LaJune Rodgers (deceased)


Patton Team Photo: (Bottom Row L to R: Harry Hauck Jr., Laura Frost, Mark Manrique, Linda Foster, Unknown, Barbara Foster; Top Row L to R: John Savinsky, LaJune Rodgers, Ed Picard, Lee Davis, Tom Sullivan, Carl Boyd, Harry Hauck, Dennis Manrique, Monty Blashill, Rick Skarbo, Scott Blashill, Ron Boyd, Jim McNairy) c.1962


From Tom Sullivan:
LaJune was considered one of the mainstays on a team that was roughly divided into regulars and those who worked out infrequently.  Working hard was an ethic for LaJune apart from her accomplishments.  You got the feeling that it was a matter of character day in and day out for her as much as it was a road to success.  That said, results were very important to her, I think, and she measured herself by them with quiet pride.  I never heard her boast or even joke about winning, and her celebrations were apt to be short and limited to a spontaneous smile.

There was never any question that she was friendly, accepted and loved.  You just thought of her as someone who earned respect by being quiet and honest as much in what she did as what she said.  If LaJune came to the starting blocks in a meet or on a relay, it always brought forth a cheering section on the team.  You wanted her to win, and she didn't have to say it to let you know she was on your side.  She took nothing away from other people, never complained or said anything that marked her as negative or judgmental.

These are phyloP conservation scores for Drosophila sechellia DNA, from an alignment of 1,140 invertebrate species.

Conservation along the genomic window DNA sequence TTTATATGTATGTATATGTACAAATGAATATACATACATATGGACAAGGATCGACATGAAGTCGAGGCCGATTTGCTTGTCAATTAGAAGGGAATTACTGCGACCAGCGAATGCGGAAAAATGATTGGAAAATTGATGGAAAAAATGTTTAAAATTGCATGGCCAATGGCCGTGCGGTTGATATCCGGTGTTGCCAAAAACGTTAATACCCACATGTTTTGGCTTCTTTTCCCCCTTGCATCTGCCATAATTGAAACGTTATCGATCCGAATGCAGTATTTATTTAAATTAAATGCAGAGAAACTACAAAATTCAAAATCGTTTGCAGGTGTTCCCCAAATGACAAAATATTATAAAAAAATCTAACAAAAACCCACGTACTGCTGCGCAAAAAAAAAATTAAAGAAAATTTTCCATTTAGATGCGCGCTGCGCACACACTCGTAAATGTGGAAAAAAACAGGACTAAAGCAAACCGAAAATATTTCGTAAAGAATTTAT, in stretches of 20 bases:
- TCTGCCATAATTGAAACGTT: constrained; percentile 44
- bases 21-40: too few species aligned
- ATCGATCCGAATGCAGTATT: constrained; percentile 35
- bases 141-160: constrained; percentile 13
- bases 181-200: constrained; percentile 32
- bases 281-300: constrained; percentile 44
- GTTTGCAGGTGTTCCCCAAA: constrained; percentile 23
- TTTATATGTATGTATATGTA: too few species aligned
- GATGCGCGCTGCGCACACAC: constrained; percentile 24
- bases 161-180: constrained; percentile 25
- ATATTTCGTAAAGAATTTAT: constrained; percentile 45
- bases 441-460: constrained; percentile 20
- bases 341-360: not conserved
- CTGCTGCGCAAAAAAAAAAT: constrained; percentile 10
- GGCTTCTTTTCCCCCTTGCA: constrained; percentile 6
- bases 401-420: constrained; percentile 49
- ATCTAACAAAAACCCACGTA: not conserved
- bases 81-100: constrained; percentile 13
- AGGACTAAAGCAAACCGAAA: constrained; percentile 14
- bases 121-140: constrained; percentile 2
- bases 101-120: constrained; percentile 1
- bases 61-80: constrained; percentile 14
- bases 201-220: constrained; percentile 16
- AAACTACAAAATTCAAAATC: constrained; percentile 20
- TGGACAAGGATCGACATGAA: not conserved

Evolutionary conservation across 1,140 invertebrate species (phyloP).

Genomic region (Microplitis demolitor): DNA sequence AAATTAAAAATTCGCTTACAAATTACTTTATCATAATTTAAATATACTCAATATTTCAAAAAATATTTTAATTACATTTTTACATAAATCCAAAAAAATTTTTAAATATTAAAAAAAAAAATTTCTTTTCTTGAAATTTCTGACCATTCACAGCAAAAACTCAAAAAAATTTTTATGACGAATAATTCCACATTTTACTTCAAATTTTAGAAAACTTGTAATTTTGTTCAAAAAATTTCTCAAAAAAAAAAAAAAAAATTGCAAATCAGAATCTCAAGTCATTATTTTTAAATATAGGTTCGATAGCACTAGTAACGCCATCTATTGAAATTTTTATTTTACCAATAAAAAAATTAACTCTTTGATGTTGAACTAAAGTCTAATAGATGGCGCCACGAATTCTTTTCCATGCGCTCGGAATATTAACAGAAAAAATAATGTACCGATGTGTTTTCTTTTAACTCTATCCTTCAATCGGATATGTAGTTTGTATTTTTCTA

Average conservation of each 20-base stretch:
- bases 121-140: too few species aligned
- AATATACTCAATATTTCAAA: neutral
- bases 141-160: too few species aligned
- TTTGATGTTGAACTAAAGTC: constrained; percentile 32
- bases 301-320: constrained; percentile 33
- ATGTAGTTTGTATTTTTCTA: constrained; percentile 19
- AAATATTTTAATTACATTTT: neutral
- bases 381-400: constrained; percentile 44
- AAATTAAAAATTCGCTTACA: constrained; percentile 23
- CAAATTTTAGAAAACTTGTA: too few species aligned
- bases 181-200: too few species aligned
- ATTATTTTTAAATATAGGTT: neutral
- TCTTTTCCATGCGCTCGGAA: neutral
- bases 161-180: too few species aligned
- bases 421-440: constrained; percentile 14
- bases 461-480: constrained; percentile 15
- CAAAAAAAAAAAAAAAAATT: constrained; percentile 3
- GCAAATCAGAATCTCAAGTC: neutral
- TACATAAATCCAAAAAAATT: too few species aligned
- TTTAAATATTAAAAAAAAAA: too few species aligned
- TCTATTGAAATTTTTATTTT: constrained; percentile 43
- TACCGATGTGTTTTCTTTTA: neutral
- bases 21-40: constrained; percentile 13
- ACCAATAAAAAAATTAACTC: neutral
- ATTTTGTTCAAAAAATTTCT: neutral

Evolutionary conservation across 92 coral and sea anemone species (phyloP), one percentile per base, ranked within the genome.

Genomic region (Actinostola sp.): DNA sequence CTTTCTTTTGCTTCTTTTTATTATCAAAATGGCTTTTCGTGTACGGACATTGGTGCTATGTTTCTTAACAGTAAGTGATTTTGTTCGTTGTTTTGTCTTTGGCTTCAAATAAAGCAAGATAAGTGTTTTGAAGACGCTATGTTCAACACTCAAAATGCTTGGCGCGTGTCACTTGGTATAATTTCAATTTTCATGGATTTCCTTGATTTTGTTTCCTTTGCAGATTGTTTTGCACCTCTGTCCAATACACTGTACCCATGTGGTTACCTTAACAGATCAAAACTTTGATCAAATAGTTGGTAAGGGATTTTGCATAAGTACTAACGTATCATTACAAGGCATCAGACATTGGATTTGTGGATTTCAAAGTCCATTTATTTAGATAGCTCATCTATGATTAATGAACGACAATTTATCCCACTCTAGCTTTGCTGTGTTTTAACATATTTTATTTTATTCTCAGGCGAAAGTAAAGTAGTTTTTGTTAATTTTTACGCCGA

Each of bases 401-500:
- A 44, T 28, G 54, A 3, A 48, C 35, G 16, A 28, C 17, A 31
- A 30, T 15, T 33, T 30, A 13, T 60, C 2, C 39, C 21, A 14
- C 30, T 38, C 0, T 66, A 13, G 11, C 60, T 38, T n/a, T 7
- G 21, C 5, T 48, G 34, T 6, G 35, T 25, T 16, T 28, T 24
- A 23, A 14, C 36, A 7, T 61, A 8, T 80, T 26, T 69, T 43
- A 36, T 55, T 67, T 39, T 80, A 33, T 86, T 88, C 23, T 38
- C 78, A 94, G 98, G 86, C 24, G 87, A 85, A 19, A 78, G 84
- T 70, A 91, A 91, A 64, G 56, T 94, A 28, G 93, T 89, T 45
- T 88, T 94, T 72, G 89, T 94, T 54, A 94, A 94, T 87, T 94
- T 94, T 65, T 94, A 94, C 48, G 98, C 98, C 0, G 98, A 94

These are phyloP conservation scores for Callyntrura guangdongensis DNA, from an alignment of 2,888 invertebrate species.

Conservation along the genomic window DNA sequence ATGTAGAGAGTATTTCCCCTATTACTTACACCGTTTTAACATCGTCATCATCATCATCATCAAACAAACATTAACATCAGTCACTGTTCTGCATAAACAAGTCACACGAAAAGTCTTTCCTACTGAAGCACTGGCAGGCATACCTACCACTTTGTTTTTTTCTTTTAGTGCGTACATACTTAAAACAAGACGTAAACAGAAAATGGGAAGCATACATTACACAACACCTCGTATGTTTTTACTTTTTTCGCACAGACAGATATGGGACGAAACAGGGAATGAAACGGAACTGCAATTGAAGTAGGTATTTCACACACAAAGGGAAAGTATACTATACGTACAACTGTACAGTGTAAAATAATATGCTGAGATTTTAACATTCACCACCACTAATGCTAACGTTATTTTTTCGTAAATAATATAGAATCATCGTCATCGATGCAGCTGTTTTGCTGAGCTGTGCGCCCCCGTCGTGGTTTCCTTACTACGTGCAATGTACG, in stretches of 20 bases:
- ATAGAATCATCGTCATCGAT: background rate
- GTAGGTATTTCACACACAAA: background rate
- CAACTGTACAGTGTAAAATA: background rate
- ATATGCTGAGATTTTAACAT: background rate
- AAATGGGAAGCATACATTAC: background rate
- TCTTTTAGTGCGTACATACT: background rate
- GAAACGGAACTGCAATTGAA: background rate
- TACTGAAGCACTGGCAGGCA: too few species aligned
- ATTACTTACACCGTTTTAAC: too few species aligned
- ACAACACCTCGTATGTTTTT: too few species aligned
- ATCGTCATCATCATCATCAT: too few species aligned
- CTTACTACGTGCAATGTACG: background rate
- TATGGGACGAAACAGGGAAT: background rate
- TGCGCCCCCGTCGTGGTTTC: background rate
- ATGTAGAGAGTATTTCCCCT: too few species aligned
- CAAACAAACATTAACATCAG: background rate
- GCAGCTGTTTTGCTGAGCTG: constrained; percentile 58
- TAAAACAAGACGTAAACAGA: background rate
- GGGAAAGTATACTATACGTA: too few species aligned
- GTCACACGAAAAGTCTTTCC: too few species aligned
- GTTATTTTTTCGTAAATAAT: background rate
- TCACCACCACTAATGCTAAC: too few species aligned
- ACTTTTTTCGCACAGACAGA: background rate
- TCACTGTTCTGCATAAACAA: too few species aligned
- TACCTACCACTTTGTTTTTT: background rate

I remember her best from relays.  She always seemed to come up to those performances with a little something extra, and I took that to mean it was important to her to contribute to a group.  Given her quiet demeanor elsewhere, maybe that was an omission she felt.  I think there were some who thought she was shy and perhaps self-conscious because she was the only black girl on that team at the start, but I think that was just LaJune.  She was very guarded, and that came off as classy and elegant.  I thought she was hard on herself.  On the other hand, it's hard to picture a LaJune who wouldn't take herself too seriously, because that was the source of her motivation.

From Jennifer Parks:
LaJune was about my age, I'm pretty sure.  When we swam at meets in Detroit, we hugged and laughed and just had a great time together.  Lynn Makkonen would probably know best.  She was strong, pretty fast and I will always remember her. Would love to know how her life went, if you know any more!   So sorry to hear about her death. She was a good person.

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